I used to think I was poor. Then they told me I wasn’t poor, I was needy. They told me it was self-defeating to think of myself as needy, I was deprived. Then they told me underprivileged was overused. I was disadvantaged. I still don’t have a dime. But I have a great vocabulary.

Jules Feiffer

This reminds me of the politically correct brigade who change the words of (usually negative) things (e.g. ‘fat’, ‘self-indulgent’, ‘greedy’ etc.) to cover reality – rather like the Emperor’s New Clothes.

The non-creedal creed of the Emerging Church

February 6, 2009

Statements of faith are about drawing borders, which means you have to load your weapons and place soldiers at those borders. It becomes an obsession to guard the borders. That is simply not the ministry of Jesus. It wasn’t the ministry of Paul or Peter. It stated to become the ministry of the early Church, and it abated somewhere in the Middle Ages and blew back to life in the time of modernity. For the short duration of time that I have on this planet to do my best to partner with God and build his kingdom, I don’t want to spend it guarding borders. I’d like to spend it inviting people into the kingdom. Statements of faith don’t do this. They’re a modernistic endeavor that I’m not the least bit interested in.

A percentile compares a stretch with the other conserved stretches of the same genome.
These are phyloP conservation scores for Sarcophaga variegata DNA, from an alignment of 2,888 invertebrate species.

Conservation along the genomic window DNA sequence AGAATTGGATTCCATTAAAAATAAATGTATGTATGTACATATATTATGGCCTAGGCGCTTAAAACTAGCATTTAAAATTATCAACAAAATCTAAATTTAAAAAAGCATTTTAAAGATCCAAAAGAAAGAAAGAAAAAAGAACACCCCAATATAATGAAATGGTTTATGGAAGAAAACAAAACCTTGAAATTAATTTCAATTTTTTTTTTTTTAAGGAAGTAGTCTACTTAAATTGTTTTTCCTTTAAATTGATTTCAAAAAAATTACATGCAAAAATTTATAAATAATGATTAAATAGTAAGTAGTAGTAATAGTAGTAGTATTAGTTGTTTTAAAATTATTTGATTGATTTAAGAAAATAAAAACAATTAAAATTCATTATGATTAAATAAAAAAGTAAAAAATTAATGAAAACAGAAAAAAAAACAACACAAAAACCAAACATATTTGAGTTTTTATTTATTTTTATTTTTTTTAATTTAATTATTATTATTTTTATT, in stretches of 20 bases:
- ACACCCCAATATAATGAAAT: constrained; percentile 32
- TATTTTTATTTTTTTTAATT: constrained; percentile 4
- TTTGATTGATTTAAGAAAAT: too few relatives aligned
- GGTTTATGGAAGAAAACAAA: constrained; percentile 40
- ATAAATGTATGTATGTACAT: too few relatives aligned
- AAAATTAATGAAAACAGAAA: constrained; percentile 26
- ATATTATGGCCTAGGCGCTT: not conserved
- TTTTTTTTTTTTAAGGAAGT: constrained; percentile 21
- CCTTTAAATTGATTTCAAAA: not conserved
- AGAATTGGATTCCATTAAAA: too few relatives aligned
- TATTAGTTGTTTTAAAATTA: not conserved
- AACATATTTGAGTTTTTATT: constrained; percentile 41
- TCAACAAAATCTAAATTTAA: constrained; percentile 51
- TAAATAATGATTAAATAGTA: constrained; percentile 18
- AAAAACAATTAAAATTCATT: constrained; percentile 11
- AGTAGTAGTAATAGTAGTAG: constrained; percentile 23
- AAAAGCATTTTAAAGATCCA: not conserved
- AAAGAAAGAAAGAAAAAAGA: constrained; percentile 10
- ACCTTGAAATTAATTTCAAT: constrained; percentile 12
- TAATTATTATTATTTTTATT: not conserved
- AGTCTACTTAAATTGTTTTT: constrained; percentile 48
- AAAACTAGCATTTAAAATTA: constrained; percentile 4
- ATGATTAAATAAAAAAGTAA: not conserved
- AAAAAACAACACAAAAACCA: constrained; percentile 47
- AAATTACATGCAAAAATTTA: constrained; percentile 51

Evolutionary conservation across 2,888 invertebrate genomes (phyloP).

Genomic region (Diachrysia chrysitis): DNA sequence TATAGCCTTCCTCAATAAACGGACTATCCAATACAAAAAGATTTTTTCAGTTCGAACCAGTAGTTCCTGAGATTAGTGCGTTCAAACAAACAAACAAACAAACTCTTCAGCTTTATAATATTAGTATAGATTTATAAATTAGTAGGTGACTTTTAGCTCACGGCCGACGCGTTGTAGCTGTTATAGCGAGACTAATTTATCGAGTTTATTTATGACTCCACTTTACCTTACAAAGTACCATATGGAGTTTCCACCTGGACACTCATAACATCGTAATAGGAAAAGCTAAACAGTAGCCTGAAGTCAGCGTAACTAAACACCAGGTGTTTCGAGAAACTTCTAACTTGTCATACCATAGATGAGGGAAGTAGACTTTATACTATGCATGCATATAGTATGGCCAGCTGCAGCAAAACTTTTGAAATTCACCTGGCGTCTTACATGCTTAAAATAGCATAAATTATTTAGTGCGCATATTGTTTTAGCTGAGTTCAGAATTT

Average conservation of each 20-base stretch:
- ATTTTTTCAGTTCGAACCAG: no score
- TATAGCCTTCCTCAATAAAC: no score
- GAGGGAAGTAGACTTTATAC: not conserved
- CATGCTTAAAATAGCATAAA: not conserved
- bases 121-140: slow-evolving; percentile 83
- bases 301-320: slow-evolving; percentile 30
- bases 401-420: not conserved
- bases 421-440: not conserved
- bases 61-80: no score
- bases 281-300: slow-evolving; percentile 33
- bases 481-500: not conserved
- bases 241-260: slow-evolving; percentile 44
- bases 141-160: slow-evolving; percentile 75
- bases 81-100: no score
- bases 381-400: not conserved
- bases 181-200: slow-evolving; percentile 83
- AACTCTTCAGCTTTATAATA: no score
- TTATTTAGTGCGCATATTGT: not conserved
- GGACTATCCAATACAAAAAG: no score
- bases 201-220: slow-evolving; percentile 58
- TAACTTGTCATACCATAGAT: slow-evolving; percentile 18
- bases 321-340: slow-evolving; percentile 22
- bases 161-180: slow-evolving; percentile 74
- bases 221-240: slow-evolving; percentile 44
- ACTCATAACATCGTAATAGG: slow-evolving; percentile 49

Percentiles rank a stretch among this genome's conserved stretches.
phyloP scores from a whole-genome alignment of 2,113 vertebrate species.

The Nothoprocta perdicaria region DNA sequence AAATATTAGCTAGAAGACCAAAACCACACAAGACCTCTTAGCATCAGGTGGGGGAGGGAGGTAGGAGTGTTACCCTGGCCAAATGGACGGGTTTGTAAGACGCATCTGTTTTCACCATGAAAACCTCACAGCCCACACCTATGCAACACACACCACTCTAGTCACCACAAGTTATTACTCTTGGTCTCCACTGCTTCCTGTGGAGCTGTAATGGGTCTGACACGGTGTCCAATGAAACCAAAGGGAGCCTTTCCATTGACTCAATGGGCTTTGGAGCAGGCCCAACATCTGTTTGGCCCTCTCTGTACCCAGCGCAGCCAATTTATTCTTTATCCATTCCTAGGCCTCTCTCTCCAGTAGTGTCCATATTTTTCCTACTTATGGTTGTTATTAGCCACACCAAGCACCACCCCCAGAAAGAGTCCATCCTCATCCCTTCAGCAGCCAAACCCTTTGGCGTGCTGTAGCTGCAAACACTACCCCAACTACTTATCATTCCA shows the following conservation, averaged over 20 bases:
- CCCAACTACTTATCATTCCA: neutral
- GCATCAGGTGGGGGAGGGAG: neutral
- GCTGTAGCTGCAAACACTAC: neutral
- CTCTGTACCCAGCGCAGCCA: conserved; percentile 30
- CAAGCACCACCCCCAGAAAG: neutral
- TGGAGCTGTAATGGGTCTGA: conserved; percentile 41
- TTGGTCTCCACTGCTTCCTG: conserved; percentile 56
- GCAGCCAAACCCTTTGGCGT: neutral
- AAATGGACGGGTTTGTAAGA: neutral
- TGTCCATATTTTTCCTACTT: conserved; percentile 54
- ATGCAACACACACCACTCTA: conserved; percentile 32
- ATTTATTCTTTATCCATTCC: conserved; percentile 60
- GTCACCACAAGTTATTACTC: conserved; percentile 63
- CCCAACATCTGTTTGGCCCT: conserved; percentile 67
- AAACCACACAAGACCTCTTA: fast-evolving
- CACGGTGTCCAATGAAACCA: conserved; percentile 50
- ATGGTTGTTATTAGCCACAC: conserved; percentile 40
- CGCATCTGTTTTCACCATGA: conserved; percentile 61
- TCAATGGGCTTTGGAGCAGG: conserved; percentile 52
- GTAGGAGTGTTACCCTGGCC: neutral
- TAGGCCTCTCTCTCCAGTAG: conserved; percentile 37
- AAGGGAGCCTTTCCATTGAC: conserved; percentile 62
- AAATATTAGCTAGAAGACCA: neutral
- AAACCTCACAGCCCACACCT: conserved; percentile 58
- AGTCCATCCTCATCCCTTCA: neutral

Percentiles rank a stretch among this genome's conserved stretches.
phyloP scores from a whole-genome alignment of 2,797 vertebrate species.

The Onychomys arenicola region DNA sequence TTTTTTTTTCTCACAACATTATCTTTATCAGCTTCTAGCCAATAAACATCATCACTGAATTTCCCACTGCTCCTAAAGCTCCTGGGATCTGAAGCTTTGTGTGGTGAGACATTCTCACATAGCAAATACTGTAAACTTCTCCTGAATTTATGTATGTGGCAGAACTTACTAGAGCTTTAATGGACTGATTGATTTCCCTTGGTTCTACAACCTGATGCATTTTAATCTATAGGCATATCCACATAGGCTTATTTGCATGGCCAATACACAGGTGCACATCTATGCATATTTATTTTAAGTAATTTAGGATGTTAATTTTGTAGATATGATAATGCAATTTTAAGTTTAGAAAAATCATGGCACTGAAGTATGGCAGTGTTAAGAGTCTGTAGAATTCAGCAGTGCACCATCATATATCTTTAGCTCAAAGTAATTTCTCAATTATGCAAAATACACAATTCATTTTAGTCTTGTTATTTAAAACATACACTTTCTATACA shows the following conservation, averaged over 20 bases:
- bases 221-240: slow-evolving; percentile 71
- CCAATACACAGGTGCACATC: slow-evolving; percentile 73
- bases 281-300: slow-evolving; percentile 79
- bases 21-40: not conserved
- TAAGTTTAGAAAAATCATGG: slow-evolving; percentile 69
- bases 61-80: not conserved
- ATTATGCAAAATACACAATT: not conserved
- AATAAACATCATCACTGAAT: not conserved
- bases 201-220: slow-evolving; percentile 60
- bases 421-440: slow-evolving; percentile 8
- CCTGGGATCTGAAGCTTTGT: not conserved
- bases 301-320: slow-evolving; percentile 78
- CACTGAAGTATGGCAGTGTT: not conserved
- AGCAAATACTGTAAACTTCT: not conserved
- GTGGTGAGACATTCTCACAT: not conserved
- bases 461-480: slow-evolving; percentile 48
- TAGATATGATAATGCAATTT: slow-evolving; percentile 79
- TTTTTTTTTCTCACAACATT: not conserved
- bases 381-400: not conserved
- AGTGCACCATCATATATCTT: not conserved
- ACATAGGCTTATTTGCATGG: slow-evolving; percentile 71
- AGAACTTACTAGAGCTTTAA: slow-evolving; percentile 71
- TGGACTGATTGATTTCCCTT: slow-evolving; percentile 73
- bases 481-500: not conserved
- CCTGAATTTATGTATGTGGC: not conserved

Tony Jones, Relevant magazine

So is the Mormon my brother (in the same sense that Jesus is Lucifer’s brother?!)? Is the Arian and the JW? If there are no boundaries, does the word ‘Christian’ mean anything? And is it worth being, specifically, a Christian at all?

Surely Jones’ use of the word ‘kingdom’ has a definition. And if a word has a definition it has a boundary. Sure there is semantic range, but semantic ranges have edges.

Words cannot be revoked

October 1, 2008

I have recently discovered that there is a facility on our work email system to remove an email you have sent from the recipients inbox. This can be helpful if you need to reconsider what you have sent. Here’s a quote from before emails (did such a time exist?)

The moving finger writes and having writ moves on, nor all thy piety nor wit can lure it back, nor all thy tears wash out a word of it!

Rubiyat of Omar Khayam